How ingredients suppliers are using green chemistry

Published: 1-Jul-2015

Which technologies are sustainable, and non-toxic to living things and the environment?

Green chemistry refers to alternative and sustainable technologies that are non-toxic to living things and the environment. Green, sustainable and fair trade are buzzwords much used by the cosmetics industry and very much in evidence at in-cosmetics 2015. The following article is a round-up of some of the manufacturers and ingredients that can be said to comply with the above definition.

Sustainability means careful harvesting of the best that nature has to offer, but never taking more than is needed and always replacing what was taken. Many suppliers of natural ingredients follow this concept. A good example is Premier Specialties from the US, which claims its harvesting processes are carried out with care for the preservation of local flora and fauna, as well as respect for local customs and traditional harvesting techniques. Its sustainability and traceability documentation includes the exact source location, designation of the product as wild crafted or cultivated and assurance that it is replanted or harvested in a sustainable manner.

Sustainable staples

An interesting talk at in-cosmetics 2015 was given by Chris Kilham on behalf of Naturex. It was about sustainable sourcing of quillaia and the surfactant properties of its saponins. Kilham believes that sustainability involves providing natural resources for human needs in a manner that supports the health and diversity of the natural environment, and incorporates labour and wage practices that enable all people in the system to flourish. In a sustainable system, all life is supported and allowed to prosper.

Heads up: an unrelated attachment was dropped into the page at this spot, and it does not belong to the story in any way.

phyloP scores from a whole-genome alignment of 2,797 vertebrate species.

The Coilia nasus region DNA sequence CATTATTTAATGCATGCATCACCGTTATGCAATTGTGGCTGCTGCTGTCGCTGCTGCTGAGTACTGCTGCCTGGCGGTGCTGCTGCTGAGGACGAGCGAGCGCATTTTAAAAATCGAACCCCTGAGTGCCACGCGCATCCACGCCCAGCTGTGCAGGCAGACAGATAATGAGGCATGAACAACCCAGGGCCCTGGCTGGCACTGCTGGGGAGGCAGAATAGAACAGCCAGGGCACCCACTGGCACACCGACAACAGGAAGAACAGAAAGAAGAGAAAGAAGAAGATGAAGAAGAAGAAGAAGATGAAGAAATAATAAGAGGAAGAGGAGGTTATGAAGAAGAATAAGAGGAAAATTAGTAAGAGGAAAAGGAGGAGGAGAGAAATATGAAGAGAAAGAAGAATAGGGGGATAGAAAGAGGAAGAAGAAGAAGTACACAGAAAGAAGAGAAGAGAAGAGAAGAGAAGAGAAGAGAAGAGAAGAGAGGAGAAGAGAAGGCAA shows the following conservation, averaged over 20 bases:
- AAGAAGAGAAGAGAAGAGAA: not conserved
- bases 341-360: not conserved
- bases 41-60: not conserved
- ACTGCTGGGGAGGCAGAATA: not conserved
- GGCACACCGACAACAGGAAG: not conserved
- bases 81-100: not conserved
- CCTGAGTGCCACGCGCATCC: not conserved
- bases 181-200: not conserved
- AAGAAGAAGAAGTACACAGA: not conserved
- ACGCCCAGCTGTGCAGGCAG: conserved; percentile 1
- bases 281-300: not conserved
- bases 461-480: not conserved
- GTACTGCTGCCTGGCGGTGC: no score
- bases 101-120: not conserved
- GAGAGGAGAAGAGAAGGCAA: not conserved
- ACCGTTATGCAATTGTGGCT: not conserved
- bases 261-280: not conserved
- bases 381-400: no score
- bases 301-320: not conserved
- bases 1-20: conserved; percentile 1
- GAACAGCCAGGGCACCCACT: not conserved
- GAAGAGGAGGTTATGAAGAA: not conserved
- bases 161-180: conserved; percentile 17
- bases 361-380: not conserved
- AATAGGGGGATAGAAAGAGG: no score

In general, foaming surfactants are not perceived as having a green profile. Quillaia saponins are one of the few entirely natural sources of foaming agents. They have long been used in food manufacture and in brewing, where they give a stable head of foam to beer. Although their natural foaming power does not compare favourably with that of the most commonly used anionic surfactants, there appears to be a synergistic action with alkyl polyglucosides.

Alkyl polyglucosides (APGs) have a green claim as they are derived from sustainable sources of sugars and vegetable fatty alcohols. They are non-ionic, so compatible with all classes of surfactant, are mild to the skin and are biodegradable. They have been in common use in personal care products for two decades and are widely available from suppliers such as A&E Connock, BASF, The Dow Chemical Company, Evonik Industries, Galaxy Surfactants, Huntsman, Innospec, Kao Corporation and Seppic.

Alfa Chemicals has a complete range of sugar-based ingredients including Sucragel, a natural oil thickening and emulsifying ingredient; Sucrablend, a natural temperature stabiliser; Sucramulse, a PEG-free natural emulsifier; Sucrathix, a vegetable-based water thickener and rheology modifier; Sucrabase, a range of ready-to-use oily gel bases; and Sucraclear, a natural water-gelling agent.

The Lamberti Group took alkyl polyglucosides and esterified them with an organic acid to produce alkyl polyglucosides esters that are anionic in character, retain the mild toxicological profile of the APG but have a greatly enhanced foaming power. Currently there are three available: Eucarol AGE EC, the citrate ester; Eucarol AGE ET, the tartrate ester; and Eucarol AGE SS, the sulphosuccinate ester. The citrate and tartrate esters conform to Ecocert and COSMOS standards.